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Darwin's Man in BrazilThe Evolving Science of Fritz Müller$
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David A. West

Print publication date: 2016

Print ISBN-13: 9780813062600

Published to Florida Scholarship Online: January 2017

DOI: 10.5744/florida/9780813062600.001.0001

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Dismissals, Civil War, and Last Years, 1884–1897

Dismissals, Civil War, and Last Years, 1884–1897

Chapter:
(p.209) 10 Dismissals, Civil War, and Last Years, 1884–1897
Source:
Darwin's Man in Brazil
Author(s):

David A. West

Publisher:
University Press of Florida
DOI:10.5744/florida/9780813062600.003.0011

Many powerful politicians considered Müller persona non grata for supporting German immigration and for his political stances on issues that had led to civil war in 1893. This chapter examines these issues along with systemic institutional problems in Brazil. Ladislau Netto, director of the National Museum, tried to protect Müller from dismissal as traveling naturalist, but in June 1891 he informed Müller that the government required all traveling naturalists to register daily at the Museum in Rio. Müller refused and resigned his position. German mycologist and a second cousin, Alfred Möller, visited Müller between1890 and 1893. During this visit, Möller identified the fungi that feed on processed leaves in leaf-cutter ant nests and proved Fritz’s earlier conjecture that the ants feed on those fungi. Möller later became Fritz’s biographer, eventually publishing life and letters volumes that remain a major source of information about Müller. Caroline Müller died on 24 March 1894; Fritz’s death followed on 21 May, 1896.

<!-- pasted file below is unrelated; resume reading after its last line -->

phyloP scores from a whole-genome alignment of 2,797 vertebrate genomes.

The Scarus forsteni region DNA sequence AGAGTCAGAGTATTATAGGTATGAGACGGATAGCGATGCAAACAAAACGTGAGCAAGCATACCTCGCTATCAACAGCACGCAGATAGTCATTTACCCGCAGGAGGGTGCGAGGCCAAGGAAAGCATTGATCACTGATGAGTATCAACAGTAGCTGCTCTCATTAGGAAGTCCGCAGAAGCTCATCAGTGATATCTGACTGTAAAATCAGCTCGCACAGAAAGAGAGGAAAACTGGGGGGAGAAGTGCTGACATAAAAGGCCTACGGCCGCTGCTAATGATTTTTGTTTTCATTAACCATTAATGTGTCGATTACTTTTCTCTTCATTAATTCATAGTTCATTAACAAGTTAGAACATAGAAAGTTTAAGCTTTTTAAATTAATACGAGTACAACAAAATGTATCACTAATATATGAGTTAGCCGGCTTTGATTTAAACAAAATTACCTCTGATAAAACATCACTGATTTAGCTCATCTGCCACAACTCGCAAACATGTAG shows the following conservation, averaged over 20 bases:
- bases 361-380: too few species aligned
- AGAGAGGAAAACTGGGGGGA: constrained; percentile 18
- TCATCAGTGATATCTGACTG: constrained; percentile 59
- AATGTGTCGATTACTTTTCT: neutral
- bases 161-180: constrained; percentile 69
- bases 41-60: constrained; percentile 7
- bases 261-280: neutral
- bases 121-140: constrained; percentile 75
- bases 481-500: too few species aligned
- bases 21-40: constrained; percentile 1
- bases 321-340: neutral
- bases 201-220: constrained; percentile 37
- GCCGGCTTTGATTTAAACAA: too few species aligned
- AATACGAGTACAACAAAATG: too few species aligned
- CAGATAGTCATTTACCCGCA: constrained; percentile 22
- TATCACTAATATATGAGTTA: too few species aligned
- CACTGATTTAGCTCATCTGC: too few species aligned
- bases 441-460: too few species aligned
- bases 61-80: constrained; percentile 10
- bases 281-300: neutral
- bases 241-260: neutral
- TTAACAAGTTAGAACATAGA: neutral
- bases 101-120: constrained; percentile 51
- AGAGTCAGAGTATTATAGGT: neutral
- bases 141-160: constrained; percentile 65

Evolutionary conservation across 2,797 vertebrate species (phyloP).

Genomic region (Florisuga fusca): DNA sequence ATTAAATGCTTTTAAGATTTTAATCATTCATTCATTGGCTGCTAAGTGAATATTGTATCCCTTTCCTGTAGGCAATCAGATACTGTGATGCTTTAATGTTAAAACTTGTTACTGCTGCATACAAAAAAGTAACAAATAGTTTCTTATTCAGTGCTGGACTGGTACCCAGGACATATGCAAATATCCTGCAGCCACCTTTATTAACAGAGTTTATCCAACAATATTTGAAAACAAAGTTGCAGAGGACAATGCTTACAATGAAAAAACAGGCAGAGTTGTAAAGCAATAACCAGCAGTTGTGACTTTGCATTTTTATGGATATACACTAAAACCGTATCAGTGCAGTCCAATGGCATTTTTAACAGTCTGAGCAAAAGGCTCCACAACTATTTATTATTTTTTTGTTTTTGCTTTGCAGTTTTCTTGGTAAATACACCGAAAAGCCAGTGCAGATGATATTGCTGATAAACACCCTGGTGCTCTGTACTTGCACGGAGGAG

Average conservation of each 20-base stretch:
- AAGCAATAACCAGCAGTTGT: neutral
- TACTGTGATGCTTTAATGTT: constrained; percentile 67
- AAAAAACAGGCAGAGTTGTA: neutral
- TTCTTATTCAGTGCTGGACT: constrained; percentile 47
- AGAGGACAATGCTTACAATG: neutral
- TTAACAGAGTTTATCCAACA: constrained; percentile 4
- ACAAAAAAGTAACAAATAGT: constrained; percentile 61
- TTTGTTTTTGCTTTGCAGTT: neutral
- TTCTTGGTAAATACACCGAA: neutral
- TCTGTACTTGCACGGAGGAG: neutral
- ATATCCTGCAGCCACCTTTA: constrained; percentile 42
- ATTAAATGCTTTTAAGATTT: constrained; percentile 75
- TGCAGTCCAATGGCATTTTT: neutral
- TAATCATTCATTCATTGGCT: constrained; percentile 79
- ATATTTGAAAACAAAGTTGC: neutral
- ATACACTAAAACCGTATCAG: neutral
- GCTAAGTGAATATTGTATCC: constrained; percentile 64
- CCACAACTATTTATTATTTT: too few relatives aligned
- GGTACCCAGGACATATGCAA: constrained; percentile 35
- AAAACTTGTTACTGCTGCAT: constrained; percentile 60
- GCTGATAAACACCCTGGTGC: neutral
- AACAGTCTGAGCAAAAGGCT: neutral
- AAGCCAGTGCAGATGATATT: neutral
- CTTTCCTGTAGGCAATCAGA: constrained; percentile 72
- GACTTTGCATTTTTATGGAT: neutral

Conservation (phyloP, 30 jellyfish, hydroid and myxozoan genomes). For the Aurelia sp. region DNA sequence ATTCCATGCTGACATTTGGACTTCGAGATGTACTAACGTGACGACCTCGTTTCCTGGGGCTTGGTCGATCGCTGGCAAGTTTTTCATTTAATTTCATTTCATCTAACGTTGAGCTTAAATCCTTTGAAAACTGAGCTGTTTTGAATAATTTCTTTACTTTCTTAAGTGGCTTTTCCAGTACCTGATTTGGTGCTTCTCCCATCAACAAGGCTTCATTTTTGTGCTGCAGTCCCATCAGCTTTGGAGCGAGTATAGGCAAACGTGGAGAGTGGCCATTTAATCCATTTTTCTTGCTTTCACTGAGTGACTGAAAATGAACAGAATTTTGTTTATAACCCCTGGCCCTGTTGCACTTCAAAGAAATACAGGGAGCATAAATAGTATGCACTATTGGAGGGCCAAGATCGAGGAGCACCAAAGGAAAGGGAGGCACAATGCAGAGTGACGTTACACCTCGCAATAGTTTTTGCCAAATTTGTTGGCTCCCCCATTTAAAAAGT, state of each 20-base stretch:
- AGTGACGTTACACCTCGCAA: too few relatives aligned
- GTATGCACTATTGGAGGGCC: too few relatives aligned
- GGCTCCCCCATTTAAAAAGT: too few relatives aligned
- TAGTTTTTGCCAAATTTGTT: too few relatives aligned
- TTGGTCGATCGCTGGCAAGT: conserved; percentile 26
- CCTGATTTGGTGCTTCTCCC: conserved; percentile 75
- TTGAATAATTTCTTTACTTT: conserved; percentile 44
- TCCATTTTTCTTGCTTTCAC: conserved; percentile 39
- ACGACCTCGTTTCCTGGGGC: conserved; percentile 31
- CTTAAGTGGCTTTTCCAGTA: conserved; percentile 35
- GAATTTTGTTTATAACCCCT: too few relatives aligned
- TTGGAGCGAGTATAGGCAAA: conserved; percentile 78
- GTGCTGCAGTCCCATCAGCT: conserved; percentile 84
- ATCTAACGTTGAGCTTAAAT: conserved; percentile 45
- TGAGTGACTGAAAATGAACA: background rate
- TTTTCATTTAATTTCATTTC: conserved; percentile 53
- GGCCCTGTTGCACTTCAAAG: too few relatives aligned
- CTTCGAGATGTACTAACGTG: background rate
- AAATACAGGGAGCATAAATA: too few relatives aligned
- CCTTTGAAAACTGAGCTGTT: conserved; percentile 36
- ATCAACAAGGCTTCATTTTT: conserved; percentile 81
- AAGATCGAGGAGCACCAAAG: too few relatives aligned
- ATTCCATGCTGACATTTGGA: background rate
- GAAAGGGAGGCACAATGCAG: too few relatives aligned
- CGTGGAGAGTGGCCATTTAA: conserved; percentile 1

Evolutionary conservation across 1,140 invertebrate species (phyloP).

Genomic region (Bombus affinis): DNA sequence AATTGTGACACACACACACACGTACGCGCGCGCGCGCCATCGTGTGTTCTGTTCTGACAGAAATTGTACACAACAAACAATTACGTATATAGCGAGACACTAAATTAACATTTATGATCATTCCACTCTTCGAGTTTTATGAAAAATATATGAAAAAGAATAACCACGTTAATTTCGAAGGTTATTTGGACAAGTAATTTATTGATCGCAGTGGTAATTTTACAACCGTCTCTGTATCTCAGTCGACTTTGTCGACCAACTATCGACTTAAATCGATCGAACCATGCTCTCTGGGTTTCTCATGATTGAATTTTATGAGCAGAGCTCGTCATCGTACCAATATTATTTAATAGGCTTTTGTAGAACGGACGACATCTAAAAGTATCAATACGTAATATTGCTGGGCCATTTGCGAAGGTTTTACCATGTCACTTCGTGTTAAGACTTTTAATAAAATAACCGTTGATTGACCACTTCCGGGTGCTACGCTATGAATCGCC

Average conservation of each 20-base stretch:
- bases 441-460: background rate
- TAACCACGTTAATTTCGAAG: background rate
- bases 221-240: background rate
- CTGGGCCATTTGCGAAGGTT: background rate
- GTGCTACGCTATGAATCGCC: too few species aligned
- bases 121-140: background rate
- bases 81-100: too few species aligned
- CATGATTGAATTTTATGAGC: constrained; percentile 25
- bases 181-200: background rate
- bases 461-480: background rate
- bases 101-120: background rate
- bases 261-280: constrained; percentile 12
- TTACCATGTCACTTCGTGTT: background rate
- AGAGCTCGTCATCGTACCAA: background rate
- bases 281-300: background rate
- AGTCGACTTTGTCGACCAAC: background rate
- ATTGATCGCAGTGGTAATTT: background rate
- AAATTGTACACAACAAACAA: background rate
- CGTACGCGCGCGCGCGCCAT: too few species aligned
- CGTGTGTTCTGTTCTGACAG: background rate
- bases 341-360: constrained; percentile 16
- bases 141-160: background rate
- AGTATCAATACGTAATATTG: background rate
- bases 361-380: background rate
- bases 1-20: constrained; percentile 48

Keywords:   civil war, politics, National Museum, Rio, dismissal, Ladislau Netto, Alfred Möller, leaf-cutter ants, fungi, biography

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